Stan Douglas and Chris Haddock, the big brains behind Helen Lawrence, which opens next Wednesday, March 19, have some surprising things to say about why they choose to make art in Vancouver. These comments didn’t fit into my preview interview with the pair, which will appear in this Wednesday’s Straight, so here they are.
A photoconceptualist, Douglas is an international art star. Haddock is a sought-after TV writer and producer. These two guys could live anywhere they want.
When I asked Douglas why he stays in Vancouver, he said, “Good question.” Then he explained, “I can live here without the professional pressure of being an artist, without the bother of having to worry about my career. So it’s just about the work, it’s not about that concern. If I were living in New York City, I’d be kind of neurotic the entire time, because that’s always there. But here, I just get down to work.”
Why is there so much room in Vancouver? “In a way, it’s because of the contempt that a lot of Vancouverites have had for visual art in general. They just don’t care about it. In a funny way, the wealthy don’t know how to be rich in Vancouver: they don’t know how to sponsor and create a culture. The support for museums could be much more substantial than it is. But it’s not. So you’re on your own. And that’s why artists here are so interesting: they really have to be interested in doing it because, locally, until very recently, there has not been that much of a response.”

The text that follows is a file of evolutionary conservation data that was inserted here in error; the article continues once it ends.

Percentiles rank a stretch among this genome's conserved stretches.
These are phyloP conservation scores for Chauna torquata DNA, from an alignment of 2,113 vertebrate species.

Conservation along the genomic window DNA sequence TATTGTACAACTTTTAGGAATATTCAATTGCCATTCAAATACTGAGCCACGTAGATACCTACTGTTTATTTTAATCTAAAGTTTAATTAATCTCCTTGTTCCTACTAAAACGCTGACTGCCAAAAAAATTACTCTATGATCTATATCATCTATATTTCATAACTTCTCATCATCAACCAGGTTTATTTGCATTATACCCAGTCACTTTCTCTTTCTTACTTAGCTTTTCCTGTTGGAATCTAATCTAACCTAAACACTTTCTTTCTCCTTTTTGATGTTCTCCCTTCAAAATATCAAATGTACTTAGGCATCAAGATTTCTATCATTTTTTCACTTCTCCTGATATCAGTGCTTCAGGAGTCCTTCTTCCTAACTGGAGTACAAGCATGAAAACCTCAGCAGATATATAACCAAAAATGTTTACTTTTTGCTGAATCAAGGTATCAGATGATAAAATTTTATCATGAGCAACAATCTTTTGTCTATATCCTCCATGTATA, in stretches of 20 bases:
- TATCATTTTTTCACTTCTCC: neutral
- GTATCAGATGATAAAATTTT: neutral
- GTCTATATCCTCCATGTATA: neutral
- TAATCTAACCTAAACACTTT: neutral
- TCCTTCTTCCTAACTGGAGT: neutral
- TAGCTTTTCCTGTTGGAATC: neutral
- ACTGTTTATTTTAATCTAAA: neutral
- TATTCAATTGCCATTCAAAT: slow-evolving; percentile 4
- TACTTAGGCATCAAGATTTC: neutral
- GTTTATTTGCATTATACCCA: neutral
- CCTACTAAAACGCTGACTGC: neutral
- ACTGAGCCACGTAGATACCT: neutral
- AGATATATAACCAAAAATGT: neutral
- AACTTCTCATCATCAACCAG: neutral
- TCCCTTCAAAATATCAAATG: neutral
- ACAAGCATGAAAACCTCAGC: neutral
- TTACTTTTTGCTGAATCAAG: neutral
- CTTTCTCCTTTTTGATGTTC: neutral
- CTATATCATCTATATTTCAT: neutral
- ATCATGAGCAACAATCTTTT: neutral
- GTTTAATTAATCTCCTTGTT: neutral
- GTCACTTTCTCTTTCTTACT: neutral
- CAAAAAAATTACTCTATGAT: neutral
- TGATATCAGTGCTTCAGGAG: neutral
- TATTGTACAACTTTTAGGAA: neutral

Lately, he says, visual art has garnered more attention. “Look at the VAG and the line-ups for their Fuse events. More commercial galleries are sustainable in the city as well. Public art is being produced on a more regular basis in Vancouver. So there is more visibility. I think it [the earlier contempt] was a hangover from the old English tradition, where visual art was not really a serious endeavour. Theatre would be, literature would be, but visual art was kind of trivial: you know, it was landscape painting, still lifes, that kind of thing.”
Haddock agrees that Vancouver provides more room: “It’s much easier for me to work here. When you’re working in Los Angeles, everybody can just walk down to the set, and they can be much more demanding of your time.” In other words, it’s like living on top of the store.
Haddock says that there are also other advantages to staying in his home town: “If I write about specific things in Vancouver, I know more about them and I feel way more comfortable getting into the layers of it, as opposed to saying, ‘This is a quick impression.’ And the more specific you are, the more universal it becomes.”
According to the veteran artist, the lack of that specificity has been problematic in Canadian film and TV. “There was this horrible long period when everybody at Telefilm and all of the other sponsoring agencies were encouraging people to do something that was universally appealing, and it would be about nothing. You know, every show out of Toronto sort of took place Toronto, but it could have been in New York. The producers wouldn’t say, ‘It’s Toronto for God’s sake.’ So it wasn’t Toronto. How could it have been Toronto with a 24-hour SWAT team? I offends me when you’ve got some a show that’s hyperviolent and it’s set in Toronto. Because that doesn’t happen in Toronto. Canada is extremely different.”
Haddock refers to the blending of Canadian and US culture as “smearing”: “That’s part of the whole integration and media is the number one integrator.”
Although he’s happy to be based in Vancouver, Haddock’s star, like Douglas’s, is shining brightly enough that he can venture into other centres. ” For me, it helps that Vancouver is very close to Los Angeles. It’s a short working trip. I was just down there yesterday, for a day, just to try to raise some money, and that sort of trip is easy to do. But, if you’re there all the time, it’s the same thing: you’re a gamer. You are in it. And, at least for me, I get less time making the art and making the shows and writing the stuff than I do here.”